Where is the mingw cross-compiler?

I have been using the Mingw32 cross compiler in Linux for creating Windows executables for many years, but lately it doesn’t seem to be in any of the usual RPM style repositories.

yum search mingw

doesn’t turn anything up, nor does dnf. There is a page:


that seems to offer the software, but no link and no name is given. I don’t need the most recent version - something from 2008 would be fine. 32 or 64 bit is fine. gcc or LLVM are fine. Any compiler that will run in Centos and produce Windows exe files from standard f77 is fine. I would like to avoid a virtual machine or container, though.

I did find a version for FreeBSD in the the ports collection, and I was able to build that from source, and it does work. But I am still looking for a Linux version as the rest of the project is mostly Linux based.

Daniel Feenberg

1 Like

I have no experience with MinGW, nor Fedora. On the other hand – since mingw doesn’t show up in Debian’s package manager synaptic either – typing just mingw in Debian’s package tracker points to multiple entries, including binutils-mingw-w64 with a time stamp of 2021-11-02 for Debian’s branch testing (12/bookworm) (more details here eventually lead to download a .deb package).

Like there is benefit to complement Windows by a WSL or a .true. Linux installation, the cohabitation of two (or more) different Linuxes on one machine requires some rules but then equally works fine. Possibly equally here.

You can try to search in https://repology.org/ for the MinGW cross toolchain, Fedora is for sure included in the repology database. Note that the naming of the cross-compiler is probably very inconsistent across distributions.

The string “mingw” is used in the names of two separate projects. One is Windows compiler forked from gcc, another is a cross compiler for Linux or Freebsd that compiles to Windows executables, also forked from gcc. As far as I can tell, everything in Repology is either the Windows compiler, or it’s libraries, none are for the cross-compiler. I can’t be sure of that, since none of the packages listed have any sort of descriptive label. “binutils” is identified on the gcc site as a collection of routines other than the compiler itself. There are a couple of links to packages call “mingw-gcc-*” which would be where the compiler should be, but they are very small - a few hundred lines, so they can’t be a cross-compiler.

It is a pity that a significant development effort for something so potentially valuable seems so hard to find. It is out there somewhere.

For Arch Linux there is Arch Linux - mingw-w64-gcc 12.1.0-1 (x86_64), which is the actual cross-compiler.

Searching repology for mingw in the Fedora repositories returns its C runtime: Overview - rpms/mingw-crt - src.fedoraproject.org. By analogy one could guess that there is probably a compiler as well: Overview - rpms/mingw-gcc - src.fedoraproject.org.

Since it doesn’t show up in the repo, it might have been dropped from the Fedora distribution. You can always reach out to the Fedora project and volunteer as new maintainer for the MinGW cross-compiler, checkout Fedora Packaging Guidelines :: Fedora Docs for more details on how to get involved with the Fedora project (I haven’t packaged for Fedora yet, but I know at least one Fedora package maintainer).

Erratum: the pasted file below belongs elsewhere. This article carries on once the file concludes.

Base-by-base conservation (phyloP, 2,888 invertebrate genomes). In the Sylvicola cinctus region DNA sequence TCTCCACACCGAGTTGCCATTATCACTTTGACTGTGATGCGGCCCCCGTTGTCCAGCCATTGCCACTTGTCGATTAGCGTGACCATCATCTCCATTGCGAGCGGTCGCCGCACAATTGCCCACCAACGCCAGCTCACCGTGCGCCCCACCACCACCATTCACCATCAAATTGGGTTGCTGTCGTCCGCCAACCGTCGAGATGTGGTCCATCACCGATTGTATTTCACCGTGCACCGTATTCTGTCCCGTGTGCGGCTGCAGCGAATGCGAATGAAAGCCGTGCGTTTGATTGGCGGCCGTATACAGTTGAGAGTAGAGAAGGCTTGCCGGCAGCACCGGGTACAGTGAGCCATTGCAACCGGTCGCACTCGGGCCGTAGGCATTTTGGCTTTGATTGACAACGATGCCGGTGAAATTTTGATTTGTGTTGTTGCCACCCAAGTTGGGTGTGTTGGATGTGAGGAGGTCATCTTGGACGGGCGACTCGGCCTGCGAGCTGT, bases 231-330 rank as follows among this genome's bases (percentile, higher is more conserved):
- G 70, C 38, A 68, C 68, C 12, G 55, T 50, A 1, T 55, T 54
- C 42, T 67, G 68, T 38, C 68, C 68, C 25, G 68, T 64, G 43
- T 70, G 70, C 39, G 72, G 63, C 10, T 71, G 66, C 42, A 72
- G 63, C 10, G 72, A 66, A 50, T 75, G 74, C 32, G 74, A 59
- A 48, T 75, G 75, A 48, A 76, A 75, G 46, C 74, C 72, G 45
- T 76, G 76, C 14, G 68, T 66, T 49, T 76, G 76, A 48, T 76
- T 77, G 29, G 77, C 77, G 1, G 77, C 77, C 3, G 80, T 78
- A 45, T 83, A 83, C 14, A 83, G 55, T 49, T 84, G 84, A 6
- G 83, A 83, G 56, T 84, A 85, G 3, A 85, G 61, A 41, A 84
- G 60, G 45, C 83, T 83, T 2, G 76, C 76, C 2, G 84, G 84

What worked for me on Ubuntu 20.04 (Focal) was:

$ sudo apt-get install mingw-w64
$ sudo apt-get install gfortran-mingw-w64-x86-64
$ sudo apt-get install wine  # to run the programs

This required roughly 2 GB of memory.

Next I created the following CMake toolchain file:

# mingw.cmake

# the name of the target operating system

# which compilers to use for C and C++
set(CMAKE_C_COMPILER   x86_64-w64-mingw32-gcc)
set(CMAKE_CXX_COMPILER x86_64-w64-mingw32-g++)
set(CMAKE_Fortran_COMPILER x86_64-w64-mingw32-gfortran)

# where is the target environment located
set(CMAKE_FIND_ROOT_PATH  /usr/x86_64-w64-mingw32)

# adjust the default behavior of the FIND_XXX() commands:
# search programs in the host environment

# search headers and libraries in the target environment

The toolchain file can be referenced in the build configuration step:

~fortran/win/build$ cmake -DCMAKE_TOOLCHAIN_FILE=../mingw.cmake ..

Otherwise you just use CMake as usual:

cmake_minimum_required(VERSION 3.15.0 FATAL_ERROR)

project(test VERSION 0.1.0 LANGUAGES CXX C Fortran)

   message(STATUS "Target system is Windows")

add_executable(main main.cpp)

add_executable(main-f90 main.f90)
    target_link_libraries(main-f90 PUBLIC "-static")

The main Fortran program was:

program main
use iso_fortran_env
print '(4a)', 'This file was compiled by ', &
              compiler_version(), ' using the options ', &
end program

Here is the output:

:~/fortran/win/build$ make main-f90
Scanning dependencies of target main-f90
[ 50%] Building Fortran object CMakeFiles/main-f90.dir/main.f90.o
[100%] Linking Fortran executable main-f90.exe
[100%] Built target main-f90
~/fortran/win/build$ wine ./main-f90.exe
This file was compiled by GCC version 9.3-win32 20200320 using the options -mtune=generic -march=x86-64 -auxbase-strip CMakeFiles/main-f90.dir/main.f90.o

I was quite surprised by how easy cross-compiling was. It’s a great showcase of the work that goes into MinGW, GCC, and CMake.

I wonder if it’s possible to develop QuickWin (Intel) or AppGraphics (Approximatrix, cc @jeff) apps this way?

1 Like

It should work fine if one wanted to use the AppGraphics library. It looks like the gfortran-mingw-w64-x86-64 package does pull in the mingw-w64-x86-64-dev package, which contains all the Win32 development libraries for linking.

The only catch might be that we only distribute a .mod interface rather than the source for the module, so the compiler would have to be compatible. However, I don’t think GNU Fortran has changed .mod files since maybe GNU Fortran 9 or so (used to be a perpetual issue)…